It was almost serendipitous that I found myself inside Japan Home last week. I am not normally enticed by stores selling all items at P100 or so-and-so insanely cheap prices. I’d always equate quality with higher prices, and would not mind spending a bit or a lot more than spending less and ending up using the items a few times and regretting the purchase.
An occasional trip to Divisoria is always a welcome adrenaline rush as there are really good bargains that I am able to get there like the classic Kentucky white sando for my kids, face and kitchen towels (P120-220 pesos per packs of 12), cartoon character pajamas (P200/set for all kids’ sizes), and party décor and favors. The last time I went was last June to buy items for Gabee’s birthday party (piñata, invites, party hats, balloons, give-aways). My 1,000 pesos was able to buy two sets of every item, one for Gabee and the other for my niece who was also going to celebrate her birthday. I also bought terno sleepwear for Gabee at only P75 per set. Yun lang, the colors faded after a few washings, and needed some stitching of ripped seams after being used a few times. So, I thought I’d rather again buy from Robinsons dept store which offers a set of three shirts at less than P300. The price is a lot higher, but, from experience, the shirts could be worn for around 1-1.5 years and, after being outgrown, are still in good enough condition to pass on. SM offers best-buy sets a little cheaper but the ones at Robinsons are of better quality.
Back to my story about Japan Home. I was so thrilled with my purchases last week that I came back yesterday. This time, I really planned the trip, and again could not seem to get enough. Although after each of my two visits, I had to review my tape receipt as I would be surprised that I had to pay almost P2,000 each time. All items sell for either P66 or P88. I mostly bought kitchen items since I now spend a lot of time in my kitchen and I envy the array of kitchen gadgets used by Rachael Ray of Food Network. I didn't have the small but very useful kitchen gadgets, which I was so thrilled to find at Japan Home, like measuring spoons, spatula for baking (I now can bake, yay!!! Akalain mo, madali lang pala?), orange squeezer, fried egg mold, rubber tongs, etc.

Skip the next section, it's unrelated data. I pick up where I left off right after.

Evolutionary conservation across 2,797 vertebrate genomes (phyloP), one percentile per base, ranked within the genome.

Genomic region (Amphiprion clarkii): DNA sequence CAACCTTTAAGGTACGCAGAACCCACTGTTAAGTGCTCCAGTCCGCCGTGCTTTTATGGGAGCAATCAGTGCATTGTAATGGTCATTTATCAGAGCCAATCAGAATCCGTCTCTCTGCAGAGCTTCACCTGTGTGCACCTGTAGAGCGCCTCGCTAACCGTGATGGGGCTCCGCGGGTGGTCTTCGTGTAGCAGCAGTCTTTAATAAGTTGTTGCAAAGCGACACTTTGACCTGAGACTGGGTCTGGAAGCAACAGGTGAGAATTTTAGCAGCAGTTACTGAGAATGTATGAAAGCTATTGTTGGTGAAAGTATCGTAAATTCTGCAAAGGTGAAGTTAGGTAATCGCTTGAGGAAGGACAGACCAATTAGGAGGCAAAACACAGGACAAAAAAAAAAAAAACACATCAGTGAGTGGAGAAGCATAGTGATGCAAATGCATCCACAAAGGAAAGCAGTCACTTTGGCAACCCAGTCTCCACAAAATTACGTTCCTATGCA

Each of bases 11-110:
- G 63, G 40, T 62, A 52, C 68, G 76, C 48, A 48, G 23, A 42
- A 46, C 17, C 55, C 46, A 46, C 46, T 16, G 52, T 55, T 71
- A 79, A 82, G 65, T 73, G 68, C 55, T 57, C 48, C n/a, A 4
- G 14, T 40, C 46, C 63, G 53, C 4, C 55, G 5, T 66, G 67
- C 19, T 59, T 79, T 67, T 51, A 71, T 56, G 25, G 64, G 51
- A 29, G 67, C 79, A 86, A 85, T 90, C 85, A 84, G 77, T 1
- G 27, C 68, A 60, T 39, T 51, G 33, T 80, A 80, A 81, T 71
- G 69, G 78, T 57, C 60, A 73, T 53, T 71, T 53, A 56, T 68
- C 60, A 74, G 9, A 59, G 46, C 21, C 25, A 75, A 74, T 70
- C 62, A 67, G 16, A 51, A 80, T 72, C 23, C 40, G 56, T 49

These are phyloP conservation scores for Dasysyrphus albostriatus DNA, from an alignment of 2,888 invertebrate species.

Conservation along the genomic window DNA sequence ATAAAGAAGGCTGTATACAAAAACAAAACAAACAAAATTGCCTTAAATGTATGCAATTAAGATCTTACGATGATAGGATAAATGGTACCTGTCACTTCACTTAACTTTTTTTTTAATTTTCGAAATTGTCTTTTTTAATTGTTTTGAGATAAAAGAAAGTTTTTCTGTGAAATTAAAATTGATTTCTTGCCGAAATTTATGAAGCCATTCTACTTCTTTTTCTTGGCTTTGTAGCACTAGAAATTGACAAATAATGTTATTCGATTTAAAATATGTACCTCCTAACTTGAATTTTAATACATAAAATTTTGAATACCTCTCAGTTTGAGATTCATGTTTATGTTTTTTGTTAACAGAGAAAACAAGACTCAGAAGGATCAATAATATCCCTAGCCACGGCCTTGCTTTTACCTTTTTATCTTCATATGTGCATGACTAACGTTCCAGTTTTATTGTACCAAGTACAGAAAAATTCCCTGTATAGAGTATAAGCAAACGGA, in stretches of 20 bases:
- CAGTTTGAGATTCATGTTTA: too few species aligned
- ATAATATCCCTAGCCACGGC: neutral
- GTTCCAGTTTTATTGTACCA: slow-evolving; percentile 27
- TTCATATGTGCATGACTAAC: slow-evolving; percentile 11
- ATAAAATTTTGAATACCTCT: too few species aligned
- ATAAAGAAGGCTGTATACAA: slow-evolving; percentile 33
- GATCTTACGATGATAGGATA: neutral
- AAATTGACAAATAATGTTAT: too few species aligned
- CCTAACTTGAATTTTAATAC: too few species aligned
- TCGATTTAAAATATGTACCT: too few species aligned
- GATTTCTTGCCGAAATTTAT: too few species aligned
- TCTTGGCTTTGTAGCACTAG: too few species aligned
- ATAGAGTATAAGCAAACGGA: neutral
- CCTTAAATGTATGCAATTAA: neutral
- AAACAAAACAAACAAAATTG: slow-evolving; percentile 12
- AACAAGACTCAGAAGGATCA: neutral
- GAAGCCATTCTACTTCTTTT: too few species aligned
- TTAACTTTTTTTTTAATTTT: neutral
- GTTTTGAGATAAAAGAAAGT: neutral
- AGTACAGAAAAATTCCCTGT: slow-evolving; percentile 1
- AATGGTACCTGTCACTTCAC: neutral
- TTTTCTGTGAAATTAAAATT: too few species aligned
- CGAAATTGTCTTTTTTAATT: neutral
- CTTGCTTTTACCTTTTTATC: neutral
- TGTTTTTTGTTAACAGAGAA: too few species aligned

The store is small, and items are crammed on the racks, but they have items that I have found only there, like the heart-shaped ice molder (which was out of stock when I came back), 'ceramic' teapot with stainless strainer, wash bag for delicate clothes, a portable clothes line with hooks at both ends, etc.
I am so pleased with the treasures I found at this little store. I took pictures with the intention of sharing them here, to share the shopping fun I had, and vouch that these items are worth your P66 or P88. I have posted some in my fb account and got a few positive comments. One very intelligent (if I may qualify that as it presupposes that his intelligence influences his buying behavior/product preference) fb friend swore about the nice and durable socks selling for P88 for 3 pairs! Another smart and very pretty fb friend shared that she could spend hours in that store.
|Tray for eggs that won't all fit in the refrigerator egg tray|
|Measuring spoons, whisk, spatula and egg mold.|
|Nice pot holders|
|I am using this glass container for storing butter.|
|Clear glass jar with tight cover, perfect for oats container.|
|Sturdy chopping board with a hook, and stainless strainer.|
I am not getting anything for this advertisement. Just say that I am amused, and want to spread some good vibes. Japan, as far I know, is a good trading partner of the Philippines. We export to them, so it might not hurt to support their products as well. I haven’t looked into the economics of how the items can be exported here and sold at such low prices. I am perplexed, but prefer to take it as it is, and just be a contented shopper.
I love my home more with these items:
|A stable, non-slip tray with a dainty floral design serves me well while I write this and take my coffee and a little snack.|